Also she has been working on her Girl Scout Gold Award project – she not only gave a workshop to her local high school to educate athletes, their parents, and some staff about TBI, but this month she presented along with two medical residents at our local hospital about TBI. She shared not only her background, but the importance of referral services for care such as OT, PT, VT, balance/proprioception therapy. They are now talking about developing a work flow process at the hospital based on that educational conference. I love that the patient was able to educate the doctors!

    Along the way, you’ve encouraged us. We are giving back to the TBI community in our own way now.
    I hope this progress gives you a lift – take care!!


  4. Hello again. Thanks for writing – I have been thinking about you and your daughter and wondering about her progress, over the summer. That’s wonderful that she’s done so much, and she continues to. Fantastic. Congratulations to you all. You are making a really positive and – I expect and hope – lasting impact in the world.

    The past six months have been pretty challenging for me. Work has been intense for some time, but it really amped up over the past months. My spouse is in declining health, and each day I’m never sure how well they’ll be doing or what I need to do for them. Of course, life doesn’t slow down. It does what it wants, and we have to work with it. But I wouldn’t object to getting a break, every now and then. 😉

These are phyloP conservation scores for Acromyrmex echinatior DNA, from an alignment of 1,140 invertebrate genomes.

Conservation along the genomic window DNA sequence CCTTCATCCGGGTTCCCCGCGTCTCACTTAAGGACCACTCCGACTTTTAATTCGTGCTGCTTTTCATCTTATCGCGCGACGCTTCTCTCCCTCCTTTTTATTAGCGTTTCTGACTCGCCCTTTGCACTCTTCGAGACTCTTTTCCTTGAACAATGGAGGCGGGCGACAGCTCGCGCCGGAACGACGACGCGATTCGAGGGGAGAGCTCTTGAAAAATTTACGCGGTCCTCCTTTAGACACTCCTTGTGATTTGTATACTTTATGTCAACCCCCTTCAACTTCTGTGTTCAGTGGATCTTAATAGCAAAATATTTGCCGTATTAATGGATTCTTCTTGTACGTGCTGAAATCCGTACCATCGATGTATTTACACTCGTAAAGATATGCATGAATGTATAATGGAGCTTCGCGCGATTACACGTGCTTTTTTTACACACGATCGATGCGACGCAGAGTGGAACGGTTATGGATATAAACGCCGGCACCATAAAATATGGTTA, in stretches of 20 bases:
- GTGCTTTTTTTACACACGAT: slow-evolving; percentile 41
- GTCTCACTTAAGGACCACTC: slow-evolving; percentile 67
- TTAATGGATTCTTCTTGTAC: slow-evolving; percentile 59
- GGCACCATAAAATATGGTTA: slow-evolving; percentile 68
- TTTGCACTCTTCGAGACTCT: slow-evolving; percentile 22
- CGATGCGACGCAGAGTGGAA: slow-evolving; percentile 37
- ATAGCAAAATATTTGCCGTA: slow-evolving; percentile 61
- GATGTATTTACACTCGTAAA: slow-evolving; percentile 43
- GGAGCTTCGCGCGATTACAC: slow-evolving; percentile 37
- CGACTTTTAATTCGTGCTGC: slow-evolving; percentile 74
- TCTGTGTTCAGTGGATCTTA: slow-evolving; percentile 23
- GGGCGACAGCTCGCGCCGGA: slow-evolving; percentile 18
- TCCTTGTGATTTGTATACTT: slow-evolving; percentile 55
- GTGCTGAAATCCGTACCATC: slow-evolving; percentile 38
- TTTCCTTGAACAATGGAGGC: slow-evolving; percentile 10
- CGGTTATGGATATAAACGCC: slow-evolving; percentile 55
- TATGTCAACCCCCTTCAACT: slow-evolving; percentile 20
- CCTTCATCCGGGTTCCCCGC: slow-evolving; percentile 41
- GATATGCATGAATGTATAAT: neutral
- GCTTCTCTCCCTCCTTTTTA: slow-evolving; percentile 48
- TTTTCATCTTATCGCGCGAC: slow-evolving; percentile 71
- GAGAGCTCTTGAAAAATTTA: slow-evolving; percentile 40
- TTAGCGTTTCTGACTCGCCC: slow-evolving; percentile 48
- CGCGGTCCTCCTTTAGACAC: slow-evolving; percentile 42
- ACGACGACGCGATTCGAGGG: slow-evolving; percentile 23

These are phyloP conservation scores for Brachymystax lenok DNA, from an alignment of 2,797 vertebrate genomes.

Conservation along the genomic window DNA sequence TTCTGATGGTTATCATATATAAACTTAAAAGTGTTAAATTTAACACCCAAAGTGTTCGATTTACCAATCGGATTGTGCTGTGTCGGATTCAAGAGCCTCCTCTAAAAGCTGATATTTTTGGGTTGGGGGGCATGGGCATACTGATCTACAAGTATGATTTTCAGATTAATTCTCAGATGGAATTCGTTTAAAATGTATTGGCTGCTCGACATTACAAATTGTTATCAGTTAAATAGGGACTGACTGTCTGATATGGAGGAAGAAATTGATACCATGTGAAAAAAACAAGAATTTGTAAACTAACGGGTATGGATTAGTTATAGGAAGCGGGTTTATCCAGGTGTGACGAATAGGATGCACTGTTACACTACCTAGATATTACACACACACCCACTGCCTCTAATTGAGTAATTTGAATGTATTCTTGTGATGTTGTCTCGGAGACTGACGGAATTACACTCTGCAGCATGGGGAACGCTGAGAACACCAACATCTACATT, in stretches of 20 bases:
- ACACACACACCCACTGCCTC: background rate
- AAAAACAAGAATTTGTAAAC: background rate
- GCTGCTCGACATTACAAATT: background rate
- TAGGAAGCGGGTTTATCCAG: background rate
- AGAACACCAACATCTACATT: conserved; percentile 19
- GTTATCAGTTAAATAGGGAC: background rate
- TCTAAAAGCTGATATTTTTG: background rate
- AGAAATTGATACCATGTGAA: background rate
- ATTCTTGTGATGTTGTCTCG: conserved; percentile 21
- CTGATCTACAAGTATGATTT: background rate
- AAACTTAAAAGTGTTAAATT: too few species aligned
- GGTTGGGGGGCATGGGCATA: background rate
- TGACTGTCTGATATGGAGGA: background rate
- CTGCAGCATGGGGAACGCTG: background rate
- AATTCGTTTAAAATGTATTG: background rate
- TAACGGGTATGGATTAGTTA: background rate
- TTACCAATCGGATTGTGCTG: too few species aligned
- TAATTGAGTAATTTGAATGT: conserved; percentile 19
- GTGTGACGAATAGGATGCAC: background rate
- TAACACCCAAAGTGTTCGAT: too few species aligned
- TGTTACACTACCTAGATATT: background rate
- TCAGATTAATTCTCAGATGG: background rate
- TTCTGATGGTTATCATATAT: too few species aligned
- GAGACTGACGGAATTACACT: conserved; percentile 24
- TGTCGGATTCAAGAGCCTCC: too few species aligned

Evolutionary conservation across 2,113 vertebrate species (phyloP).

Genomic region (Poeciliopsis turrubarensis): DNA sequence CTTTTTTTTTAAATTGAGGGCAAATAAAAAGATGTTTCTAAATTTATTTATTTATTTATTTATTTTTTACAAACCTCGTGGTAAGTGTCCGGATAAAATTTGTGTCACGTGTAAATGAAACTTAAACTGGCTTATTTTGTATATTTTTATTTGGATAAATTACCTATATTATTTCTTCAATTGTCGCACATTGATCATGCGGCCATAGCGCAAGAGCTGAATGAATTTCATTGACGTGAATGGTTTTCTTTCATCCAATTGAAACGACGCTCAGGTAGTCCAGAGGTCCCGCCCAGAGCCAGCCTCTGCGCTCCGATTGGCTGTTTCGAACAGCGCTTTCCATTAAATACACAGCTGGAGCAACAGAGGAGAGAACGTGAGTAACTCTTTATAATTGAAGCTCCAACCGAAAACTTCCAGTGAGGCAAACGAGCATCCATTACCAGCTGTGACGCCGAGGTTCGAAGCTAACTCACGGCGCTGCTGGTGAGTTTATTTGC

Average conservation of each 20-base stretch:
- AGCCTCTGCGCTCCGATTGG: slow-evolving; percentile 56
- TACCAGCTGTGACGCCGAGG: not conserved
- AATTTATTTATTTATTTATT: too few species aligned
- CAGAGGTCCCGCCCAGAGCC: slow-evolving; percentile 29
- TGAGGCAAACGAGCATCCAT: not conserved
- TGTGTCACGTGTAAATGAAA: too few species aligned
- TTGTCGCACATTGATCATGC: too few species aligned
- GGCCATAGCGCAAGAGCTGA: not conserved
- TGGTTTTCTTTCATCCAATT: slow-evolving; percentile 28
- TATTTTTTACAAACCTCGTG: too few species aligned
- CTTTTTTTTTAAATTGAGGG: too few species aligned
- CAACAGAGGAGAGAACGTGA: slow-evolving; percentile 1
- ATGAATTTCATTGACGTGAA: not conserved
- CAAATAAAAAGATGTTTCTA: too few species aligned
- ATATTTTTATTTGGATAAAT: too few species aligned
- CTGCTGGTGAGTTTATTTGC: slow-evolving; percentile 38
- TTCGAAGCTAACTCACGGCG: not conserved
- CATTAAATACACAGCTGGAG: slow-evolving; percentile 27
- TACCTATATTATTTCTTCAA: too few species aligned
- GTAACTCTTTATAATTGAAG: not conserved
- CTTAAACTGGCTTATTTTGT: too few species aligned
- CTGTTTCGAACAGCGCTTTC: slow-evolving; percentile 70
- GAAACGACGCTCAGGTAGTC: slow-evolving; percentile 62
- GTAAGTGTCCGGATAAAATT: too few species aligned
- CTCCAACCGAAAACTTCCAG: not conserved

I’ve missed blogging here. It helps me keep my feet on the ground and it reminds me where I’ve come from. That’s important for me, especially, since I can get caught up in all the things I do wrong each day, and how far away from my ideal I am. I tend to forget that ideals are goals in the future, not everyday standards. I set my sights unrealistically high, on purpose, which forces me to push myself to them. I have lots of little failures along the way, but as long as I treat them like learning experiences, and learn from them… well, that’s the whole point, isn’t it?

    That’s so awesome about your daughter having that impact on healthcare. That is so, so, so important. And it’s the best thing we can ask for — when our misfortunes can be used to benefit others.

    Thank you again for writing. I’m finding my balance and should be able to post more, these days.

    Be well.


  5. I’ve had a bunch of TBIs, starting when I was a little kid. I’m very familiar with what you’re talking about. I have a lot of rigidity, as well. Here are some things that work for me. Some of them might work for you:

    1. Get plenty of rest and exercise. The more tired I am, and the more out of shape I am, the harder it is for me to think with flexibility.

    2. Work on some sort of relaxation technique. I have never been particularly skilled at relaxing, but I’ve learned a few things along the way, like progressive relaxation, slowing my heart rate, letting things go.

    3. Remember that life for me is a learning experience, and when things don’t go as I expect, that’s an opportunity to learn how to take in that new information and adjust. I treat flexibility like a skill — just like juggling or riding a bike or speaking a new language. It’s a learned thing. And I need to practice regularly.